This picture shows a view from Custom House Quay in Greenock, Inverclyde, perhaps a place used for contemplation by many people. It has one of Inverclyde’s finest esplanades in front, from which there is a delightful view of the opposite coast. The main town which is seen from this Inverclyde location is the premier west coast resort of Helensburgh.
Helensburgh’s place as one of the premier west coast resorts was secured with the arrival of the Glasgow, Dumbarton and Helensburgh railway in 1858 with a station in the centre of the town. This was later than the first railway station to be operated in Inverclyde, in 1841.
Shortly afterwards a new pier was built to serve the demand for steamer services to many destinations on the Clyde, Loch Long and beyond. And in 1894 a second, upper, railways station came to Helensburgh, on the line from Glasgow to Fort William and Oban.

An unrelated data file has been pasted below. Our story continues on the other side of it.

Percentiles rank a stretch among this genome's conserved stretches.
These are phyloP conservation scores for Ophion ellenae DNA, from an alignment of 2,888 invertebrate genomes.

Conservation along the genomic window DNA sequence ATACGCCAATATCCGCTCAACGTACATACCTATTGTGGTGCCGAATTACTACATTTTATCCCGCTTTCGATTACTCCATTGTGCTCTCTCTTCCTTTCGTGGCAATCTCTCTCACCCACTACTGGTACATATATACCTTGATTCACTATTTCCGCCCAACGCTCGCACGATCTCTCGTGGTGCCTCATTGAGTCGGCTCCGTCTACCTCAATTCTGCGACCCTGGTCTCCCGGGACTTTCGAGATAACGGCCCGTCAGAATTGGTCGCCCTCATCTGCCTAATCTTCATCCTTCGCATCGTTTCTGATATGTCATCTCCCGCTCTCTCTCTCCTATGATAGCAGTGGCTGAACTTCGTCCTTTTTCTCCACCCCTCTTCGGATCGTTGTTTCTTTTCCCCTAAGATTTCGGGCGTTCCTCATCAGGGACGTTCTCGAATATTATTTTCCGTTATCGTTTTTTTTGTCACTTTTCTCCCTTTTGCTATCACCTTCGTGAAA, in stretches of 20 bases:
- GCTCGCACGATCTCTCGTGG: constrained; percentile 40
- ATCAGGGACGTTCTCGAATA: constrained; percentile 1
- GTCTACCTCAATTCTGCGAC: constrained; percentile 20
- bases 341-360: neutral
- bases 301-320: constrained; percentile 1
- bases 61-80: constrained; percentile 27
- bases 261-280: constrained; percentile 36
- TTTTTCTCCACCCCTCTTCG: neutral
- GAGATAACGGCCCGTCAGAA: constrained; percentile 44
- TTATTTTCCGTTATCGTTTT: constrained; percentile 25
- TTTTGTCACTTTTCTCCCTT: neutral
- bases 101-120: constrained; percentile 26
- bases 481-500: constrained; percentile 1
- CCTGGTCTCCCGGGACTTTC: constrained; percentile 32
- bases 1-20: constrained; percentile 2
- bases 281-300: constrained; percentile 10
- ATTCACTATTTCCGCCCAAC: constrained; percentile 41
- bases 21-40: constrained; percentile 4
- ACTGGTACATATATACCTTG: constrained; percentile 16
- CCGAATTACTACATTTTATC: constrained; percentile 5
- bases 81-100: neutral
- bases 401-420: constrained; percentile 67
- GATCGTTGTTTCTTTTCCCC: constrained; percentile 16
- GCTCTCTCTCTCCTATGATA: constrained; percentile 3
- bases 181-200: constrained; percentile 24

Helensburgh today continues to offer excellent rail links to Glasgow, Fort William and Oban, though the passenger ferries that once ran across the Clyde from Inverclyde ceased to operated in 2012. There is no ferry in operation for passengers from Inverclyde. It is also ideally placed for the motoring visitor, close to Loch Lomond and a good touring base for a large part of western Scotland.
Kilcreggan is the nearest location to Helensburgh which can be accessed from an Inverclyde ferry. This is for foot passengers only and a bus journey will entail to reach Helensburgh.
The town offers a range of shopping to suit most tastes and needs, and some very nice architecture. The highlight is Hill House. This was completed in late 1903 for the Glasgow publisher Walter Blackie and designed by the architect Charles Rennie Mackintosh. Today it is in the care of the National Trust for Scotland.